Creating visibility to REDD+ in international fora
The UN-REDD Programme has created visibility to REDD+ in international fora, and has expanded from 9 Partner Countries in 2009 to 64 Partner Countries, across Asia and the Pacific, Africa, and Latin America and the Caribbean.
This has ensured that people at all over the world are aware of the importance of forests while choosing to take responsibility for their actions.
Aligning forests and sustainable development
With the adoption of the 2030 Agenda for Sustainable Development, which includes the Sustainable Development Goals (SDGs), as well as the endorsement of the historic Paris Agreement, REDD+ has been enshrined as a global mechanism to fight climate change.
The UN-REDD Programme has acted as a catalyst for many of the countries that have included forest and land use measures in their Nationally Determined Contributions to mitigate climate change.
Bringing forest to the fore of the climate change agenda
The UN-REDD Programme is supporting developing countries to strengthen their active participation in the UNFCCC COP process and has contributed to a substantive level of consensus in REDD+ negotiations.
While sharing experiences in REDD+ readiness, many countries have helped shape the emerging global REDD+ architecture – including the Warsaw Framework and Cancun Agreement – with UN-REDD support.
Forming a UN-based international co-operation strategy
As an inter-agency coordination and collaboration mechanism, the UN-REDD Programme has been a model for UN agency partnerships.
Increased partnership with other developmental-sector entities
The UN-REDD Programme is the largest international provider of REDD+ readiness assistance in terms of funding, expertise and geographical scope.
Additionally, the UN-REDD Programme collaborates with several other initiatives, including the World Bank, Global Forest Observations Initiative (GFOI), UNFCCC, IPCC and SilvaCarbon platform that has been used in several countries.
Building technical mechanisms to safeguard forests
The key focus of the UN-REDD Programme has been to assist UN-REDD Partner Countries develop the Four Pillars of the Warsaw Convention: National Forest Monitoring System; Forest Reference Emission Levels/Forest Reference Levels; Safeguards Information Systems; and National Strategies or Action Plans.
Encouraging countries to achieve forest enhancement goals
The UN-REDD Programme has been helping Partner Countries align and achieve their climate and forest goals, while enabling countries to learn from the vast experience and best practice approaches of all Partner Countries; progress from REDD+ readiness to implementation; and to ultimately access results-based payments.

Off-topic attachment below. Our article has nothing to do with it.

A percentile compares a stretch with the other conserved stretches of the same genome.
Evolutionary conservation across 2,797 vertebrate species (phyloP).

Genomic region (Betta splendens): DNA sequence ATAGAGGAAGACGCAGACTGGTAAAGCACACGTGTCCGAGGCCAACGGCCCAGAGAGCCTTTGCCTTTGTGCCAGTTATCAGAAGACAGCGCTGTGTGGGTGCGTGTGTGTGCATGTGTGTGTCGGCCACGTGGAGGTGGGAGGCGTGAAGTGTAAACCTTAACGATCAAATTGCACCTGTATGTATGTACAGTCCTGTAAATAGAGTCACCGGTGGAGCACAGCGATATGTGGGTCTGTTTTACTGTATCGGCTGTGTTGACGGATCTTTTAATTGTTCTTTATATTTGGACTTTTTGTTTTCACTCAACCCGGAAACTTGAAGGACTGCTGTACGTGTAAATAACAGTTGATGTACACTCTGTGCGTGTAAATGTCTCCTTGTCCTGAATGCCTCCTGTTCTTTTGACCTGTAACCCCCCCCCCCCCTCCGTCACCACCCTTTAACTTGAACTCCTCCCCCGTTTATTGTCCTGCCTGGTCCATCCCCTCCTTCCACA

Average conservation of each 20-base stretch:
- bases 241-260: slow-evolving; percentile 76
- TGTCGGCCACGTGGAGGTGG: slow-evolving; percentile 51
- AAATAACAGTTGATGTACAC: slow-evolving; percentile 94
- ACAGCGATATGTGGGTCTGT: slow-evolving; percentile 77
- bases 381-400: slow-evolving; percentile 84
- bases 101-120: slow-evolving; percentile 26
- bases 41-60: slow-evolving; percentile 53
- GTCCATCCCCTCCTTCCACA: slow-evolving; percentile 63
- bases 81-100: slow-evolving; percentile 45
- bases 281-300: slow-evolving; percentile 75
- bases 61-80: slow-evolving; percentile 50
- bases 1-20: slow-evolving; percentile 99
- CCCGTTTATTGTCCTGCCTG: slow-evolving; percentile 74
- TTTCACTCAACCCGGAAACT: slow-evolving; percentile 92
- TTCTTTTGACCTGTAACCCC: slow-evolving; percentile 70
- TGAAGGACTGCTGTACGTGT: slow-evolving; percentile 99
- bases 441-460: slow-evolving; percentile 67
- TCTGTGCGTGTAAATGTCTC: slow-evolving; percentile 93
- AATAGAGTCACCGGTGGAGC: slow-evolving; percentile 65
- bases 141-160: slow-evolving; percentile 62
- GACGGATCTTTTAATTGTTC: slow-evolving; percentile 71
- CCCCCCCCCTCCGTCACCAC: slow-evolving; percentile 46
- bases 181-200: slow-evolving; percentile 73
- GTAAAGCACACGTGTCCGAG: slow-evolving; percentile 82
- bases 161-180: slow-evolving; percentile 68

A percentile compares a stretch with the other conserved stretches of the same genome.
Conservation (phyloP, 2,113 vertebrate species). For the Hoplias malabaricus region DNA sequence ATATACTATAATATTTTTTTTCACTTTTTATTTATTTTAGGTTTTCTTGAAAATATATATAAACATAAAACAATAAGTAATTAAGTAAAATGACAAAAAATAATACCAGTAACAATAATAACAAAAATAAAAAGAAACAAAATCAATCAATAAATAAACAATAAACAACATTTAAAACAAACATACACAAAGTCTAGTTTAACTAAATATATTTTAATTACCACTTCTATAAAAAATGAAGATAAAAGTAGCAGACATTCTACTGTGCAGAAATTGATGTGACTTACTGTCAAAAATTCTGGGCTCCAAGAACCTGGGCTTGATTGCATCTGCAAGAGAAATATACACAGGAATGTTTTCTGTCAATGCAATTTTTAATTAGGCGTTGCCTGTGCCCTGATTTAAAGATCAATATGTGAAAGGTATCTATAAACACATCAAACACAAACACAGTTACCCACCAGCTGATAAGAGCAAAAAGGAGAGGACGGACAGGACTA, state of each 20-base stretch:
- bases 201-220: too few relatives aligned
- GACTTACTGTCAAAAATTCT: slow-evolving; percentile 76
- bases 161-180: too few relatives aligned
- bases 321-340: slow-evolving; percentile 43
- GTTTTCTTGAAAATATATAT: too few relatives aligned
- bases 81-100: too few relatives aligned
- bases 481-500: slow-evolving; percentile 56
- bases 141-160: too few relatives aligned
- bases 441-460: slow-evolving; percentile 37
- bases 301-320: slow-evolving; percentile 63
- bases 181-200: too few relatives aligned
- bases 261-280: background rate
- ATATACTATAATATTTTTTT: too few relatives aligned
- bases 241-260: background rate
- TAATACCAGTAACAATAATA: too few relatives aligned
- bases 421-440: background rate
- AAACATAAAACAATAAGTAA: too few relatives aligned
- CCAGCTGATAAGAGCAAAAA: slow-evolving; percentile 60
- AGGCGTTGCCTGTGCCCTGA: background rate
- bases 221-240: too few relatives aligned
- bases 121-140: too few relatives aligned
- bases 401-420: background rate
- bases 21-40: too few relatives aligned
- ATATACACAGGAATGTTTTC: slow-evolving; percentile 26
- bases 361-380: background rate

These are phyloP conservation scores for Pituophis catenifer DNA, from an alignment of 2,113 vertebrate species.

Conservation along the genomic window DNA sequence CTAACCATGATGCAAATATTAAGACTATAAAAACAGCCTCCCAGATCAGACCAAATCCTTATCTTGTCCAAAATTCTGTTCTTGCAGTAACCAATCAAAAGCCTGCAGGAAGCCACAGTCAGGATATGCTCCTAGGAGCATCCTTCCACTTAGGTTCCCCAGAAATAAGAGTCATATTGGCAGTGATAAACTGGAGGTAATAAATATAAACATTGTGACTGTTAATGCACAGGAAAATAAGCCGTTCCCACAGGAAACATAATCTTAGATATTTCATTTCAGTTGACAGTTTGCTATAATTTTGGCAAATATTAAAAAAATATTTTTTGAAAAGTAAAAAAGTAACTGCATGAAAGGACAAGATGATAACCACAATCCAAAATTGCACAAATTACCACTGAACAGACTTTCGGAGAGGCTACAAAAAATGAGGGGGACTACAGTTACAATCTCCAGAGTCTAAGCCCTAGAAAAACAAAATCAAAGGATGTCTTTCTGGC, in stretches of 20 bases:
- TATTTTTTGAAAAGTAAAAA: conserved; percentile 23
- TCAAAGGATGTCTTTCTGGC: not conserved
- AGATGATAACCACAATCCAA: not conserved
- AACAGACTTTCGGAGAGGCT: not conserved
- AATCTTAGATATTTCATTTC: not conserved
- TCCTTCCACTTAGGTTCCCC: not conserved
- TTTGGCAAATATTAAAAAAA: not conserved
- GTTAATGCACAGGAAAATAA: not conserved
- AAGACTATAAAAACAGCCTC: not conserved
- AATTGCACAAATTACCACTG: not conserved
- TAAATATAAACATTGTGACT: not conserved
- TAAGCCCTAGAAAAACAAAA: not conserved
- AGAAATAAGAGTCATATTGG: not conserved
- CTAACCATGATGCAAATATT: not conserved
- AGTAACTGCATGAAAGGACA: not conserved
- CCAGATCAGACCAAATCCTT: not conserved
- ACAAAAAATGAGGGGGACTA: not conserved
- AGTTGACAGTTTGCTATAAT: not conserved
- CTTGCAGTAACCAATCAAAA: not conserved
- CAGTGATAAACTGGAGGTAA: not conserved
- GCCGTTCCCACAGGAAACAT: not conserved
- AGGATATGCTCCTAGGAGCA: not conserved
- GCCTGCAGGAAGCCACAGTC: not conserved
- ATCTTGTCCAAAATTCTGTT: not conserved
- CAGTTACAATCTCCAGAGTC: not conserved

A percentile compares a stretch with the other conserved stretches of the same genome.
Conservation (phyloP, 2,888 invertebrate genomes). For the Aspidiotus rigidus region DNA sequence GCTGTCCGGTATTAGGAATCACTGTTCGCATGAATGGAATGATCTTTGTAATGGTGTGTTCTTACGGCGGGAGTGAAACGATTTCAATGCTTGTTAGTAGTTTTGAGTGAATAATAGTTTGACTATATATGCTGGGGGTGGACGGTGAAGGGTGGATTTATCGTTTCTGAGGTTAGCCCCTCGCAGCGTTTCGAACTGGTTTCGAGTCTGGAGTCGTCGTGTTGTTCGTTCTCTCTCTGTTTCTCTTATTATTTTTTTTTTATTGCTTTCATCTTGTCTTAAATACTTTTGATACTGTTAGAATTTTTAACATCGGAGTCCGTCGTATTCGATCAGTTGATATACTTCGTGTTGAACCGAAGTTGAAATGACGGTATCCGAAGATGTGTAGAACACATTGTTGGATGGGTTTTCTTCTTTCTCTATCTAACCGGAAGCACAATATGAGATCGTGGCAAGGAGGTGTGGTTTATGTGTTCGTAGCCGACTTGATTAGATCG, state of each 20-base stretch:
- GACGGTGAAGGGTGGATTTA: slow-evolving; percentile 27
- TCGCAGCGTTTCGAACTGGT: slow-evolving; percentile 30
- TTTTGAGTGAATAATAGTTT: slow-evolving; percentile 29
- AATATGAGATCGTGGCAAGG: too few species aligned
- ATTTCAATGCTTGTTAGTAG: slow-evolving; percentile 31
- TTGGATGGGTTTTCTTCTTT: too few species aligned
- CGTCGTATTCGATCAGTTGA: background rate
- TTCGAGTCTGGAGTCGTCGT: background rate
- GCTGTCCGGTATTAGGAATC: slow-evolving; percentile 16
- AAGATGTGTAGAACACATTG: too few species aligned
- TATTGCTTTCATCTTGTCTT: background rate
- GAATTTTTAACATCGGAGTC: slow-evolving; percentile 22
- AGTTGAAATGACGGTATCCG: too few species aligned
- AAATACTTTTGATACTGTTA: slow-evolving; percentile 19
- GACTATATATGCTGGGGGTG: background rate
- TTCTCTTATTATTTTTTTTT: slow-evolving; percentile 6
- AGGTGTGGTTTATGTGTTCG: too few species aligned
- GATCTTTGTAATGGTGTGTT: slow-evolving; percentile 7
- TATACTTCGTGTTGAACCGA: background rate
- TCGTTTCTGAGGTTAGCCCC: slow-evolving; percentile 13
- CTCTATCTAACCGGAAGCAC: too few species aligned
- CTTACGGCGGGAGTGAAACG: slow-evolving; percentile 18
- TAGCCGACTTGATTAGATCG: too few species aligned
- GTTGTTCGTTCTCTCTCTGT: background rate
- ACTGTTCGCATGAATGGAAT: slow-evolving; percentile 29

Listening to everyone's viewpoint
In the drafting of the national REDD strategies, the UN-REDD Programme has supported governmental institutions and other stakeholder groups to collaborate and consult each other and to determine responsibilities.
In addition, the design of national protocols for Free, Prior and Informed Consent (FPIC) was supported in Argentina and Honduras, among other countries, aiming at safeguarding the political and territorial rights of indigenous peoples in REDD+ processes.
Men and women treated as equals
In 2017, 23 UN-REDD Partner Countries made positive strides in integrating gender equality and women’s empowerment principles within nationally-led REDD+ action. Such efforts are successfully being undertaken along the phases of the REDD+ policy cycle and across the five streams of the Programme’s Gender Approach.
In many instances, these gender actions are undertaken in parallel, re-enforcing and strengthening their reach within countries in helping to advance gender equality and women’s empowerment. The progress being made on gender equality is encouraging, and foundations are being laid for reducing gender inequalities and for respecting the knowledge, safeguarding the rights, and promoting the livelihoods of forest users, both women and men.
Connecting with the private sector
As partner countries are progressing on REDD+ Readiness, there is sustained or even increasing interest to involve the private sector in national REDD+ processes, as companies (particularly in agriculture, but also mining, forestry, infrastructure and other sectors) are often major drivers of deforestation and forest degradation.
UN-REDD Programme support for countries on private-sector engagement has shifted from a focus on the private sector as a possible source of REDD+ finance to the private sector as the key agent of change in reducing deforestation and forest degradation.
Ensuring that land rights are clear
Clear and secure land tenure is a key enabling condition that underpins success in implementing REDD+. The UN-REDD Programme continues to support partner countries to address tenure issues in the context of their national programs and commitments under the 2015 Paris Agreement, nationally determined contributions, Sustainable Development Goals and other international obligations.
The provision of clear tenure rights over forests is a basis for the sustainable management of forest resources and contributes to reducing carbon emissions. The UN-REDD Programme is committed to supporting countries as they identify and implement appropriate strategies to address tenure issues.